The Rapid Elearning Blog

The Rapid E-Learning Blog - tour of player interface

In the late ‘90s the company I worked for was installing a new network in anticipation of the Y2K bug.  I was responsible for training how to use the computers on the network.

Back then most people didn’t have computers.  So before we could teach them how to use the computers, we had to teach simple things like using a mouse.  I recall a few people who actually waved the mouse in front of the monitor hoping to get it to work.

E-learning has a similar history.  Because it was new and there wasn’t a lot of consistency around interface design, most courses started with a “how to navigate this course” course.  It made sense back then.

I’m not sure if it makes much sense today because most people are familiar with computers; so figuring out how to click a play button or forward arrow isn’t too hard.  And besides, many elearning courses use a similar layout which makes it easy to know what to do.  Because of this, it’s probably not necessary to have a mini course on how to navigate the course within your course.

The Rapid E-Learning Blog - this is a play button

With that said, the majority of the courses I see do offer the mini course.  I think that in most cases they can be eliminated or at least simplified.  Here’s an example from a recent course I previewed:

This is the volume button.  Some slides may or may not have audio.  Those that do have audio can be adjusted using the volume control button.  If you want to increase the volume, place your mouse over the volume control.  To turn the volume up, drag the mouse to the right.  To turn the volume down, drag the mouse to the left.  Find a volume level that is comfortable for you.

Do I really need a thirty second explanation of the volume control?  This same course continued through explanations of all of the player features.  They even went on to explain the logo panel.  It probably took about 5 minutes just to get through the user interface.  I’m not sure exactly, because I fell asleep.

Obviously, you want to let the user know how to get around the course.  However, in many instances the navigation is obvious and needs no instruction, or just something real simple.  They definitely don’t need a full course on how to navigate the course.

The goal is to create a frictionless experience.  A mini course on navigation impedes the flow and pacing of your course.  So here are a few tips:

  • Get rid of the navigation instructions. When you watched your first YouTube video, did you have problems figuring out how to get it to play?  If your course player follows convention, then it’s usually not hard to figure out what’s a play button and what’s a back arrow.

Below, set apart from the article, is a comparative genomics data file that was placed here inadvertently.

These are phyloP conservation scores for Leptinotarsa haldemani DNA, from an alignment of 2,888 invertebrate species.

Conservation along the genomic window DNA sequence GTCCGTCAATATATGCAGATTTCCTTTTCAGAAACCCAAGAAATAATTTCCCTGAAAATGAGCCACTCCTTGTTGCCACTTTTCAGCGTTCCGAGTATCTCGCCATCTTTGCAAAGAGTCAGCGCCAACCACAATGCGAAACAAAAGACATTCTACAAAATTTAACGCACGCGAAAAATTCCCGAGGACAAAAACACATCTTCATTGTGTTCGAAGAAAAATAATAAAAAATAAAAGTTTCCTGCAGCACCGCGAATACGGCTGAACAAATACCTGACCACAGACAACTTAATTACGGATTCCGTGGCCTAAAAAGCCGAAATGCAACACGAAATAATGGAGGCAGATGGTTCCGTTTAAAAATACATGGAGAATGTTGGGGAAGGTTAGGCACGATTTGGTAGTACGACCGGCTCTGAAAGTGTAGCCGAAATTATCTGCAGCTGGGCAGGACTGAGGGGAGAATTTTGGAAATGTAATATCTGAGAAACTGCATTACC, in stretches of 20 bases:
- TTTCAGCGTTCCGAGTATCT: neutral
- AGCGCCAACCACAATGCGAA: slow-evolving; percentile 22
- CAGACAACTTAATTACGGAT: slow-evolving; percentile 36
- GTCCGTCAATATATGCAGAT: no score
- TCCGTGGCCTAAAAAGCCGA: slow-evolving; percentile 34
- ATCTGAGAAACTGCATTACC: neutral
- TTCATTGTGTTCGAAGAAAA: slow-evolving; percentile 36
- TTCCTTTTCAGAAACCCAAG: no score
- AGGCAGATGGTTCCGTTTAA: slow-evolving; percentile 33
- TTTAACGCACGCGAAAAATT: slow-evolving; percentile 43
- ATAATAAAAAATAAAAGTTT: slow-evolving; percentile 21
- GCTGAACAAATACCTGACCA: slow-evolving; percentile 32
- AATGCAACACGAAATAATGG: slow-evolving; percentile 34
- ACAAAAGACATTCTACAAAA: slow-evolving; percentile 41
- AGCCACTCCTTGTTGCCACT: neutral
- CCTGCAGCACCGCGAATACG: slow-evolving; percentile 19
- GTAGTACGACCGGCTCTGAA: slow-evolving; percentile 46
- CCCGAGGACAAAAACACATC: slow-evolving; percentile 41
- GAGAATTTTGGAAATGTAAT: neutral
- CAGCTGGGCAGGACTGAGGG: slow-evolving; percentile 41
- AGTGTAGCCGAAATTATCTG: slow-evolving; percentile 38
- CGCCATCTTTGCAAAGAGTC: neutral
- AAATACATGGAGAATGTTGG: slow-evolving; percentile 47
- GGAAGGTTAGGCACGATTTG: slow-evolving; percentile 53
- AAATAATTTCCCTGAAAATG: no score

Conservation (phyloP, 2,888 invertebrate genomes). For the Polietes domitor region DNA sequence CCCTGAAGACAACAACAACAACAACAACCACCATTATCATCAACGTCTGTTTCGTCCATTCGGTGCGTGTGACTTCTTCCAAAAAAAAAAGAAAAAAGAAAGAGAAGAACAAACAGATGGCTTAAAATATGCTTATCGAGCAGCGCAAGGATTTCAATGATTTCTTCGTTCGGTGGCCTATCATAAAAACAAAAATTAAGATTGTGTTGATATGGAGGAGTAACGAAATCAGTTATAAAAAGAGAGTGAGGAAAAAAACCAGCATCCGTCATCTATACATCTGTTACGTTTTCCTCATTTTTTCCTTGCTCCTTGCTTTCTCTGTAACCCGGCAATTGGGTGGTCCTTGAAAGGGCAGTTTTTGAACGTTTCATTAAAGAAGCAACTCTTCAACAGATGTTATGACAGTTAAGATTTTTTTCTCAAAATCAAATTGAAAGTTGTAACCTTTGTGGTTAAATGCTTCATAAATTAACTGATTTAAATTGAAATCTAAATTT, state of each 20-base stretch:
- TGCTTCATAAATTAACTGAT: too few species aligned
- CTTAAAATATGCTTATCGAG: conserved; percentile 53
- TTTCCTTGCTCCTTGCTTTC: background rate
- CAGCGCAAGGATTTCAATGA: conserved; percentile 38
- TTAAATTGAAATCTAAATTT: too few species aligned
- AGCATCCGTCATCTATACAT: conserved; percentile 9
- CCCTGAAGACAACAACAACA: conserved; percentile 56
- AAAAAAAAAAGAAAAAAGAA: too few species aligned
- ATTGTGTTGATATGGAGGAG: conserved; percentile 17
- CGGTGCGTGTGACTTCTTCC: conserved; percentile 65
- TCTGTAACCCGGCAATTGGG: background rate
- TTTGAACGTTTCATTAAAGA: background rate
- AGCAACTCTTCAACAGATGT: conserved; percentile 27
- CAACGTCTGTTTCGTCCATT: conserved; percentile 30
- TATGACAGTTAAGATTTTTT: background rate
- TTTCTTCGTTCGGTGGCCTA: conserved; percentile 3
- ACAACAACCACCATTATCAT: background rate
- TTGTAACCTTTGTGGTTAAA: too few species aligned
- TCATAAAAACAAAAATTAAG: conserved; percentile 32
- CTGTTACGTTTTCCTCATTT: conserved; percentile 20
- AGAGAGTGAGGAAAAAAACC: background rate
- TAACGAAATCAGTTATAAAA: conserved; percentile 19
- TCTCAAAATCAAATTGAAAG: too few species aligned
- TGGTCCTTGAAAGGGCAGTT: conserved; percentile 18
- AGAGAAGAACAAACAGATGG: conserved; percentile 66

• Follow conventions and don’t customize every course you build.  It’s more fun to create a custom look and feel for your elearning courses.  But, there’s a lot of value in having a consistent player structure.  It means people know where things are and where to look for help.  This lets them focus on the content and not how to navigate the course.
  • Provide clear instructions if you do have unconventional navigation. Ideally, the interface should be comfortable and intuitive…and shouldn’t require a lot of instruction.  But if you do violate some conventions, then be sure to provide clear instructions.  Something to keep in mind is that if you have to offer a lot of navigation tips, you may want to rethink how you built the interface.
  • Offer just-in-time prompts.  Instead of throwing all of the navigation tips out at once, just offer them at the point where they need to be used.  For example, the first time you want them to click play, just add a “click play now” prompt.  After the first time, they should get it.  This is a better approach than offering 30 navigation tips and a long, boring tour of the interface upfront.  Most people won’t even remember all of that stuff, anyway.
  • Create a “voluntary” player tour.  You may not be comfortable offering no navigation tips.  And some clients will demand it anyway.  So instead of forcing everyone to go through the tour at the front end, just add a help section where they can get some tips if they’re stuck. Many people who use Articulate Engage will create a drop down tab with detailed instructions for those who need them.
  • Consider your audience.  Personally, my choice is to avoid building the “how to take the course” tour.  But I still have to think about the audience needs.  If you work with a pool of people who are not familiar with computers or seem intimidated by taking a course online, then you want to do everything you can to make it easy for them.  This is where convention and just in time prompts are valuable.
  • Don’t hire people who can’t figure out how to press a play button.  It’s one thing if the elearning course has some novel interface that is a bit confusing.  But most elearning courses have the same basic structure.  If the person can’t figure out how to advance the screen without help, they might not be the right person for the job. 🙂

Below is a quick demo with a few different ideas on how you can approach the slide navigation instructions.

The Rapid E-Learning Blog - examples of different navigation tips

Click here to view the tutorial.

There are a lot of ways to build navigation tips and prompts into your elearning course.  There’s really no right or wrong way.  In fact, in reviewing the recent Articulate Guru Awards, it’s interesting to see some of the ways this is dealt with.  I’ll share more later.